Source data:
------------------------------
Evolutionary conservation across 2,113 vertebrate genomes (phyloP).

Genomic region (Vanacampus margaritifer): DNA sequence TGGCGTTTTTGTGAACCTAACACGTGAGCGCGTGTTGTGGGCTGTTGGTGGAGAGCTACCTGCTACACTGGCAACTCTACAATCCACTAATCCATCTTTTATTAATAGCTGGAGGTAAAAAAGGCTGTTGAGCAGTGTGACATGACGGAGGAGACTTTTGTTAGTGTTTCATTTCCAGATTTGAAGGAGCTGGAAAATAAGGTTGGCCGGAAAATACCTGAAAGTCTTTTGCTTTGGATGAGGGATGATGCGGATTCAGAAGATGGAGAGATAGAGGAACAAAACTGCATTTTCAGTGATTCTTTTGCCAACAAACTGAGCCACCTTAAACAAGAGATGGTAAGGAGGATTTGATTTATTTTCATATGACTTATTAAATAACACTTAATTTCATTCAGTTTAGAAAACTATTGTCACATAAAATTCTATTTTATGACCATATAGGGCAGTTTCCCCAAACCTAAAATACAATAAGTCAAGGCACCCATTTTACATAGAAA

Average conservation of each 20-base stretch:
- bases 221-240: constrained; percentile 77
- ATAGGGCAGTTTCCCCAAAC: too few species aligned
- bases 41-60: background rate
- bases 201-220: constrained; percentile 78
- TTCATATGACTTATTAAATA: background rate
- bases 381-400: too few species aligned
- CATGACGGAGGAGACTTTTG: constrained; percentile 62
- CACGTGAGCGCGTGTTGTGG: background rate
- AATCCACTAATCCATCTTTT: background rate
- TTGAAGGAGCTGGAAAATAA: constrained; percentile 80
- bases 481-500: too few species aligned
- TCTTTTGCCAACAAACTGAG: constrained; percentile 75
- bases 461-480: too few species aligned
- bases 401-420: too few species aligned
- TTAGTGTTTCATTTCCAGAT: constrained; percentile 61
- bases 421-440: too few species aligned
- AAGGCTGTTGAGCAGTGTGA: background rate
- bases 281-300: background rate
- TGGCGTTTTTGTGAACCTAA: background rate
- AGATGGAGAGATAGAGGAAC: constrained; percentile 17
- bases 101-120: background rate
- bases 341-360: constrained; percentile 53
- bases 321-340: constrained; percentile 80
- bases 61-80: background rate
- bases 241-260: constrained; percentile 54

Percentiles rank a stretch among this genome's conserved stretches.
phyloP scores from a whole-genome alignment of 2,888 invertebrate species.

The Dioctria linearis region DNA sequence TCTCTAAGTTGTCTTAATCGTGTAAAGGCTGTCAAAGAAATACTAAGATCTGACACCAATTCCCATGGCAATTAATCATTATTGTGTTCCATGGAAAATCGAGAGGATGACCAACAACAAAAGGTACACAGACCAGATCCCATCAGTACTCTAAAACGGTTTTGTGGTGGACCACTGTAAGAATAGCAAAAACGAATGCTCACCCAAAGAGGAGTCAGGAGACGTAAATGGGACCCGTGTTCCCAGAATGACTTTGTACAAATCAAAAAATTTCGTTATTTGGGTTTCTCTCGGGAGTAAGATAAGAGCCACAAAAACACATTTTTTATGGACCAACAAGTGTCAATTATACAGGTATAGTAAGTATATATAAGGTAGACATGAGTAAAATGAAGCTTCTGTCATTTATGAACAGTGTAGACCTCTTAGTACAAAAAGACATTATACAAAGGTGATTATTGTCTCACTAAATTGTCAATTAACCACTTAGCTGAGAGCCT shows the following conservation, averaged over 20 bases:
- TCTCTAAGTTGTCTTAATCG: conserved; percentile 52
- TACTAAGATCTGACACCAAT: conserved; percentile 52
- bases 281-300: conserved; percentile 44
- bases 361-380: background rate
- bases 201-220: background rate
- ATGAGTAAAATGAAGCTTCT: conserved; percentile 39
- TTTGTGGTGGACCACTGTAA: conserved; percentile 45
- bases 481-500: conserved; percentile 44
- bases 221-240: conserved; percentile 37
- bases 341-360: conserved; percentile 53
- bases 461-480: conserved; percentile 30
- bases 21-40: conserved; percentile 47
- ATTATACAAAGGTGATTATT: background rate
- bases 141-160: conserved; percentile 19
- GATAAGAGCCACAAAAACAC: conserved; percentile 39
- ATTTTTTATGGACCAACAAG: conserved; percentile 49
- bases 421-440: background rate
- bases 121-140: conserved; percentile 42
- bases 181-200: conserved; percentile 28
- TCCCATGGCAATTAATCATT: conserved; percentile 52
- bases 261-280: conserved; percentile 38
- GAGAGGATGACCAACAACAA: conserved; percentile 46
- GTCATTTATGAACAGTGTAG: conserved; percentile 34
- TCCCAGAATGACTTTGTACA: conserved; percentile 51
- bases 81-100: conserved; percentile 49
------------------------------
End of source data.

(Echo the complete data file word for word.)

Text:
Evolutionary conservation across 2,113 vertebrate genomes (phyloP).

Genomic region (Vanacampus margaritifer): DNA sequence TGGCGTTTTTGTGAACCTAACACGTGAGCGCGTGTTGTGGGCTGTTGGTGGAGAGCTACCTGCTACACTGGCAACTCTACAATCCACTAATCCATCTTTTATTAATAGCTGGAGGTAAAAAAGGCTGTTGAGCAGTGTGACATGACGGAGGAGACTTTTGTTAGTGTTTCATTTCCAGATTTGAAGGAGCTGGAAAATAAGGTTGGCCGGAAAATACCTGAAAGTCTTTTGCTTTGGATGAGGGATGATGCGGATTCAGAAGATGGAGAGATAGAGGAACAAAACTGCATTTTCAGTGATTCTTTTGCCAACAAACTGAGCCACCTTAAACAAGAGATGGTAAGGAGGATTTGATTTATTTTCATATGACTTATTAAATAACACTTAATTTCATTCAGTTTAGAAAACTATTGTCACATAAAATTCTATTTTATGACCATATAGGGCAGTTTCCCCAAACCTAAAATACAATAAGTCAAGGCACCCATTTTACATAGAAA

Average conservation of each 20-base stretch:
- bases 221-240: constrained; percentile 77
- ATAGGGCAGTTTCCCCAAAC: too few species aligned
- bases 41-60: background rate
- bases 201-220: constrained; percentile 78
- TTCATATGACTTATTAAATA: background rate
- bases 381-400: too few species aligned
- CATGACGGAGGAGACTTTTG: constrained; percentile 62
- CACGTGAGCGCGTGTTGTGG: background rate
- AATCCACTAATCCATCTTTT: background rate
- TTGAAGGAGCTGGAAAATAA: constrained; percentile 80
- bases 481-500: too few species aligned
- TCTTTTGCCAACAAACTGAG: constrained; percentile 75
- bases 461-480: too few species aligned
- bases 401-420: too few species aligned
- TTAGTGTTTCATTTCCAGAT: constrained; percentile 61
- bases 421-440: too few species aligned
- AAGGCTGTTGAGCAGTGTGA: background rate
- bases 281-300: background rate
- TGGCGTTTTTGTGAACCTAA: background rate
- AGATGGAGAGATAGAGGAAC: constrained; percentile 17
- bases 101-120: background rate
- bases 341-360: constrained; percentile 53
- bases 321-340: constrained; percentile 80
- bases 61-80: background rate
- bases 241-260: constrained; percentile 54

Percentiles rank a stretch among this genome's conserved stretches.
phyloP scores from a whole-genome alignment of 2,888 invertebrate species.

The Dioctria linearis region DNA sequence TCTCTAAGTTGTCTTAATCGTGTAAAGGCTGTCAAAGAAATACTAAGATCTGACACCAATTCCCATGGCAATTAATCATTATTGTGTTCCATGGAAAATCGAGAGGATGACCAACAACAAAAGGTACACAGACCAGATCCCATCAGTACTCTAAAACGGTTTTGTGGTGGACCACTGTAAGAATAGCAAAAACGAATGCTCACCCAAAGAGGAGTCAGGAGACGTAAATGGGACCCGTGTTCCCAGAATGACTTTGTACAAATCAAAAAATTTCGTTATTTGGGTTTCTCTCGGGAGTAAGATAAGAGCCACAAAAACACATTTTTTATGGACCAACAAGTGTCAATTATACAGGTATAGTAAGTATATATAAGGTAGACATGAGTAAAATGAAGCTTCTGTCATTTATGAACAGTGTAGACCTCTTAGTACAAAAAGACATTATACAAAGGTGATTATTGTCTCACTAAATTGTCAATTAACCACTTAGCTGAGAGCCT shows the following conservation, averaged over 20 bases:
- TCTCTAAGTTGTCTTAATCG: conserved; percentile 52
- TACTAAGATCTGACACCAAT: conserved; percentile 52
- bases 281-300: conserved; percentile 44
- bases 361-380: background rate
- bases 201-220: background rate
- ATGAGTAAAATGAAGCTTCT: conserved; percentile 39
- TTTGTGGTGGACCACTGTAA: conserved; percentile 45
- bases 481-500: conserved; percentile 44
- bases 221-240: conserved; percentile 37
- bases 341-360: conserved; percentile 53
- bases 461-480: conserved; percentile 30
- bases 21-40: conserved; percentile 47
- ATTATACAAAGGTGATTATT: background rate
- bases 141-160: conserved; percentile 19
- GATAAGAGCCACAAAAACAC: conserved; percentile 39
- ATTTTTTATGGACCAACAAG: conserved; percentile 49
- bases 421-440: background rate
- bases 121-140: conserved; percentile 42
- bases 181-200: conserved; percentile 28
- TCCCATGGCAATTAATCATT: conserved; percentile 52
- bases 261-280: conserved; percentile 38
- GAGAGGATGACCAACAACAA: conserved; percentile 46
- GTCATTTATGAACAGTGTAG: conserved; percentile 34
- TCCCAGAATGACTTTGTACA: conserved; percentile 51
- bases 81-100: conserved; percentile 49